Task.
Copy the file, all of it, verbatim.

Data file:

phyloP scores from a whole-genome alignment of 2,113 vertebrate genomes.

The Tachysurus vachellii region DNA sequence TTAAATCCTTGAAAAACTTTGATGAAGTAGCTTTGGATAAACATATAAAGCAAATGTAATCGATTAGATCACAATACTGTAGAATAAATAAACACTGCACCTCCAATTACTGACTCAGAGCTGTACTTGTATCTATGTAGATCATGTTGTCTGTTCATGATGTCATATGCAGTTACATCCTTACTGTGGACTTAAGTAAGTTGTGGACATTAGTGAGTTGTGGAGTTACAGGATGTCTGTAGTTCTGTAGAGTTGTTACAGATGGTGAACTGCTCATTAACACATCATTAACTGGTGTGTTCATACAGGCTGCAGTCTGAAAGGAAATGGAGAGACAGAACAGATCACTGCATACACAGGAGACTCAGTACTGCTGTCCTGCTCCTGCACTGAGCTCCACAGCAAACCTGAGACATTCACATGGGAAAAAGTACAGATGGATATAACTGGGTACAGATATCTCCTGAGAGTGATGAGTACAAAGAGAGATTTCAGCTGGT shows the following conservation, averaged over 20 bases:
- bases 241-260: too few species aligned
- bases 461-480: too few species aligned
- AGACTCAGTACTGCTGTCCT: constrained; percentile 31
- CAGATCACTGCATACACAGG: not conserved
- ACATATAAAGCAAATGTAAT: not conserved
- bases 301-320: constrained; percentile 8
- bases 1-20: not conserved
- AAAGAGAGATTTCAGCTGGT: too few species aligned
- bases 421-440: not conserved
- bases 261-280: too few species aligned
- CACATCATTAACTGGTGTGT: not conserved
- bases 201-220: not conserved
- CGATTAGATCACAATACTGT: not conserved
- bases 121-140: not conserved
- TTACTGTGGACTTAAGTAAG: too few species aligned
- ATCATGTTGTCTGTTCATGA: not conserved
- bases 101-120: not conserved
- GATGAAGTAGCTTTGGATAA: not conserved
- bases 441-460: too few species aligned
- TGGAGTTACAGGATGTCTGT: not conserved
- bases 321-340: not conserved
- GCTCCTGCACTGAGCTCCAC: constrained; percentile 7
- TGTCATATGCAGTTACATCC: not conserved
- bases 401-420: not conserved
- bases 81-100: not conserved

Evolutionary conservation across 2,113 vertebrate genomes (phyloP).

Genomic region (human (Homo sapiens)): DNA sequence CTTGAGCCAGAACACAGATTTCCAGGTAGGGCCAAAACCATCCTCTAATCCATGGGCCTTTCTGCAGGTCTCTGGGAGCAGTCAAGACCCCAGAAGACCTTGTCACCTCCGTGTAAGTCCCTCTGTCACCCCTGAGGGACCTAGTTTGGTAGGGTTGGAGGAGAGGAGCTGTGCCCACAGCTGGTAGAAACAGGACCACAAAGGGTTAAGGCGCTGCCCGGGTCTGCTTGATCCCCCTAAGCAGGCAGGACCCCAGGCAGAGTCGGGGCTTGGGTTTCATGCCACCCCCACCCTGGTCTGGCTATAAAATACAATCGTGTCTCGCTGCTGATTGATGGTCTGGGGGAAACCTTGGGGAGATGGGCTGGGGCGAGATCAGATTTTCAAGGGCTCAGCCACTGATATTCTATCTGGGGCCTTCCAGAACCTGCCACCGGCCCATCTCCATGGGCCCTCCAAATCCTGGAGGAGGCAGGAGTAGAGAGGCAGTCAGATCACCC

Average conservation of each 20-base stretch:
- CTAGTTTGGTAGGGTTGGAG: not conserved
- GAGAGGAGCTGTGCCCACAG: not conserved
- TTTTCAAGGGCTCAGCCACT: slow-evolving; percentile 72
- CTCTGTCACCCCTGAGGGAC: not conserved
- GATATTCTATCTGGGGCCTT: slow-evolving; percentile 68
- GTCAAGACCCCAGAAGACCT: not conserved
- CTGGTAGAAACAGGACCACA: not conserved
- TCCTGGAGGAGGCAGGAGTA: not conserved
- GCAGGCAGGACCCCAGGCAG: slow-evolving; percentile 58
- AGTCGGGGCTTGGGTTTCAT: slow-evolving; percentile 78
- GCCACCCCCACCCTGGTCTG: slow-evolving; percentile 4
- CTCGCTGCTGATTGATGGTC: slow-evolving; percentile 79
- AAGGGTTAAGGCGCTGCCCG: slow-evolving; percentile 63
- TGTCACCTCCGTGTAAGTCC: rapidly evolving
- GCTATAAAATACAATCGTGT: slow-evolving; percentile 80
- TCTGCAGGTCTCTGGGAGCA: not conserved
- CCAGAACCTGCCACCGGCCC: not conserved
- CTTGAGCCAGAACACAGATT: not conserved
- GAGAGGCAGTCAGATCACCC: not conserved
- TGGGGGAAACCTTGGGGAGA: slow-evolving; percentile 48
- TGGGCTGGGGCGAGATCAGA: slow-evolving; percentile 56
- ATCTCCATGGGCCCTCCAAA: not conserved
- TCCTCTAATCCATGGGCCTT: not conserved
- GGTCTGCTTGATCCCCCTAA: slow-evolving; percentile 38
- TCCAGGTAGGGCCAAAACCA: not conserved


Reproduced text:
phyloP scores from a whole-genome alignment of 2,113 vertebrate genomes.

The Tachysurus vachellii region DNA sequence TTAAATCCTTGAAAAACTTTGATGAAGTAGCTTTGGATAAACATATAAAGCAAATGTAATCGATTAGATCACAATACTGTAGAATAAATAAACACTGCACCTCCAATTACTGACTCAGAGCTGTACTTGTATCTATGTAGATCATGTTGTCTGTTCATGATGTCATATGCAGTTACATCCTTACTGTGGACTTAAGTAAGTTGTGGACATTAGTGAGTTGTGGAGTTACAGGATGTCTGTAGTTCTGTAGAGTTGTTACAGATGGTGAACTGCTCATTAACACATCATTAACTGGTGTGTTCATACAGGCTGCAGTCTGAAAGGAAATGGAGAGACAGAACAGATCACTGCATACACAGGAGACTCAGTACTGCTGTCCTGCTCCTGCACTGAGCTCCACAGCAAACCTGAGACATTCACATGGGAAAAAGTACAGATGGATATAACTGGGTACAGATATCTCCTGAGAGTGATGAGTACAAAGAGAGATTTCAGCTGGT shows the following conservation, averaged over 20 bases:
- bases 241-260: too few species aligned
- bases 461-480: too few species aligned
- AGACTCAGTACTGCTGTCCT: constrained; percentile 31
- CAGATCACTGCATACACAGG: not conserved
- ACATATAAAGCAAATGTAAT: not conserved
- bases 301-320: constrained; percentile 8
- bases 1-20: not conserved
- AAAGAGAGATTTCAGCTGGT: too few species aligned
- bases 421-440: not conserved
- bases 261-280: too few species aligned
- CACATCATTAACTGGTGTGT: not conserved
- bases 201-220: not conserved
- CGATTAGATCACAATACTGT: not conserved
- bases 121-140: not conserved
- TTACTGTGGACTTAAGTAAG: too few species aligned
- ATCATGTTGTCTGTTCATGA: not conserved
- bases 101-120: not conserved
- GATGAAGTAGCTTTGGATAA: not conserved
- bases 441-460: too few species aligned
- TGGAGTTACAGGATGTCTGT: not conserved
- bases 321-340: not conserved
- GCTCCTGCACTGAGCTCCAC: constrained; percentile 7
- TGTCATATGCAGTTACATCC: not conserved
- bases 401-420: not conserved
- bases 81-100: not conserved

Evolutionary conservation across 2,113 vertebrate genomes (phyloP).

Genomic region (human (Homo sapiens)): DNA sequence CTTGAGCCAGAACACAGATTTCCAGGTAGGGCCAAAACCATCCTCTAATCCATGGGCCTTTCTGCAGGTCTCTGGGAGCAGTCAAGACCCCAGAAGACCTTGTCACCTCCGTGTAAGTCCCTCTGTCACCCCTGAGGGACCTAGTTTGGTAGGGTTGGAGGAGAGGAGCTGTGCCCACAGCTGGTAGAAACAGGACCACAAAGGGTTAAGGCGCTGCCCGGGTCTGCTTGATCCCCCTAAGCAGGCAGGACCCCAGGCAGAGTCGGGGCTTGGGTTTCATGCCACCCCCACCCTGGTCTGGCTATAAAATACAATCGTGTCTCGCTGCTGATTGATGGTCTGGGGGAAACCTTGGGGAGATGGGCTGGGGCGAGATCAGATTTTCAAGGGCTCAGCCACTGATATTCTATCTGGGGCCTTCCAGAACCTGCCACCGGCCCATCTCCATGGGCCCTCCAAATCCTGGAGGAGGCAGGAGTAGAGAGGCAGTCAGATCACCC

Average conservation of each 20-base stretch:
- CTAGTTTGGTAGGGTTGGAG: not conserved
- GAGAGGAGCTGTGCCCACAG: not conserved
- TTTTCAAGGGCTCAGCCACT: slow-evolving; percentile 72
- CTCTGTCACCCCTGAGGGAC: not conserved
- GATATTCTATCTGGGGCCTT: slow-evolving; percentile 68
- GTCAAGACCCCAGAAGACCT: not conserved
- CTGGTAGAAACAGGACCACA: not conserved
- TCCTGGAGGAGGCAGGAGTA: not conserved
- GCAGGCAGGACCCCAGGCAG: slow-evolving; percentile 58
- AGTCGGGGCTTGGGTTTCAT: slow-evolving; percentile 78
- GCCACCCCCACCCTGGTCTG: slow-evolving; percentile 4
- CTCGCTGCTGATTGATGGTC: slow-evolving; percentile 79
- AAGGGTTAAGGCGCTGCCCG: slow-evolving; percentile 63
- TGTCACCTCCGTGTAAGTCC: rapidly evolving
- GCTATAAAATACAATCGTGT: slow-evolving; percentile 80
- TCTGCAGGTCTCTGGGAGCA: not conserved
- CCAGAACCTGCCACCGGCCC: not conserved
- CTTGAGCCAGAACACAGATT: not conserved
- GAGAGGCAGTCAGATCACCC: not conserved
- TGGGGGAAACCTTGGGGAGA: slow-evolving; percentile 48
- TGGGCTGGGGCGAGATCAGA: slow-evolving; percentile 56
- ATCTCCATGGGCCCTCCAAA: not conserved
- TCCTCTAATCCATGGGCCTT: not conserved
- GGTCTGCTTGATCCCCCTAA: slow-evolving; percentile 38
- TCCAGGTAGGGCCAAAACCA: not conserved